Tamana’s family sold their house for her treatment

Tamana’s family sold their house for her treatment
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Insha Latief / Nazima Sidiq

Ganderbal: Amongst all the children of the class, Tamana is the quietest. During break time, everyone plays after lunch, but Tamana keeps herself away from all such because she has been advised to avoid dust, smoke and direct sunlight in her eyes.
Not only this, as per her school teachers, she is irregular at school. She has to go outside the state every month for checkups and her treatment.
A teacher of hers, Zahoor Ahmed, said, “Usually she takes leave for 4-5 days a month. We don’t force her to be regular because we know what she has faced. How could we force her? At least she has returned to school.”
Tamana, a Class VI student, always sits at the front of her class because she is unable to see the board from benches further back. “I am not able to see things clearly from my left eye, and that hampers me in my studies. But my right eye is all fine,” Tamana told us.
Asked about the day she was fired upon with pellets, she became silent and looked down at her clenched fists. All she could say was, “My mother often cries when she looks at me and how it changed our life.”
Back at home, Shameema, her mother sits near the cooking stove and cooks their meal, her face reddened with the heat. The family has been living in this wooden shed for months now, without proper lighting or ventilation. The shed has two rooms. One is used as a kitchen as well as a sitting place, and the other is heaped with clothes and books.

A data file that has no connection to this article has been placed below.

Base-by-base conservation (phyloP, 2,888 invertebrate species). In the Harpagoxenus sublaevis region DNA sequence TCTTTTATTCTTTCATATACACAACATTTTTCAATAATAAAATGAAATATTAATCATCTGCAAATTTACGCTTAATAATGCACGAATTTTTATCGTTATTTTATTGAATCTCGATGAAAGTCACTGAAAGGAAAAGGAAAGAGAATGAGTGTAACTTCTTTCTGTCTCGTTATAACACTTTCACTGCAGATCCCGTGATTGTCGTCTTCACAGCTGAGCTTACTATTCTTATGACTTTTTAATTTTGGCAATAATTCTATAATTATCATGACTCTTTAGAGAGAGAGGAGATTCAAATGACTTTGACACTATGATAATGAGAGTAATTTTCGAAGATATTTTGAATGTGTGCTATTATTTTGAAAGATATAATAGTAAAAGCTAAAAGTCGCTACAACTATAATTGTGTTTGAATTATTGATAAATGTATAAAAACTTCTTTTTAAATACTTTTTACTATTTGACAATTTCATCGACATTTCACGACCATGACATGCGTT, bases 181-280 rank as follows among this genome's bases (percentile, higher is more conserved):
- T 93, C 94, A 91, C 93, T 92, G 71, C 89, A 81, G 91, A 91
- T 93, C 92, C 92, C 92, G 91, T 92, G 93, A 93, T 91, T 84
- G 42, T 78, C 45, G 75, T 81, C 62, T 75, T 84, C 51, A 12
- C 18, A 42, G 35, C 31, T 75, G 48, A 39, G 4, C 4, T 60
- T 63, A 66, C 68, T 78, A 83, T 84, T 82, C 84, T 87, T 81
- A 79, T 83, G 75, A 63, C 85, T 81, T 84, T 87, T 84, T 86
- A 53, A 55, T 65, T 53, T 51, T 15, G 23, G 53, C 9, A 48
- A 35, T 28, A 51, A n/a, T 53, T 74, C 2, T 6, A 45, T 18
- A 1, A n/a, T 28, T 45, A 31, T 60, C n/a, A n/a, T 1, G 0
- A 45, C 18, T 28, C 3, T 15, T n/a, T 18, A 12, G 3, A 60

Shameema said, “We had a small house, according to our liabilities. We also had a small patch of land nearby, but we had to sell it so we could arrange money for her treatment. We sold much of our household stuff, and this is all we are left with.”
Talking about Tamana, she said that she met with her injuries on 10 July, the third day after Burhan Wani was killed by government forces. There was heavy stone-pelting and shelling in the Tulmulla area of Ganderbal. Tamana had gone with her sister and mother to their neighbours’ to watch the stone pelting on the streets. “The government forces directed a pellet gun at her and fired many pellets. Some hit her in the face, near her nose and some in her left eye,” said Shameema.
Tamana was taken to SMHS Hospital where she didn’t show any improvement even after a surgery. Later she was taken to Amritsar where she was twice operated upon and managed to regain some vision. However, Tamana still has complaints of blood clotting in her eye and weakness in her body.
Looking at Tamana, Shameema said, “Before the incident, she was very witty but now she hardly talks to visitors. And when there is some noise outside, she gets scared and shouts. She thinks something may happen to her again.”
The family spares no pains to meet all she might want. “My husband, a labourer, is managing everything. We compromised on our things but never let her feel the absence of anything,” Shameema said.
It has been almost a year since Tamana last washed her face. As advised by the doctors at Amritsar, she has to avoid water. Shameema wipes her face with damp cotton and bathes her carefully so the money they have spent doesn’t go waste and Tamana has as good a chance at salvaging her sight as can be managed.


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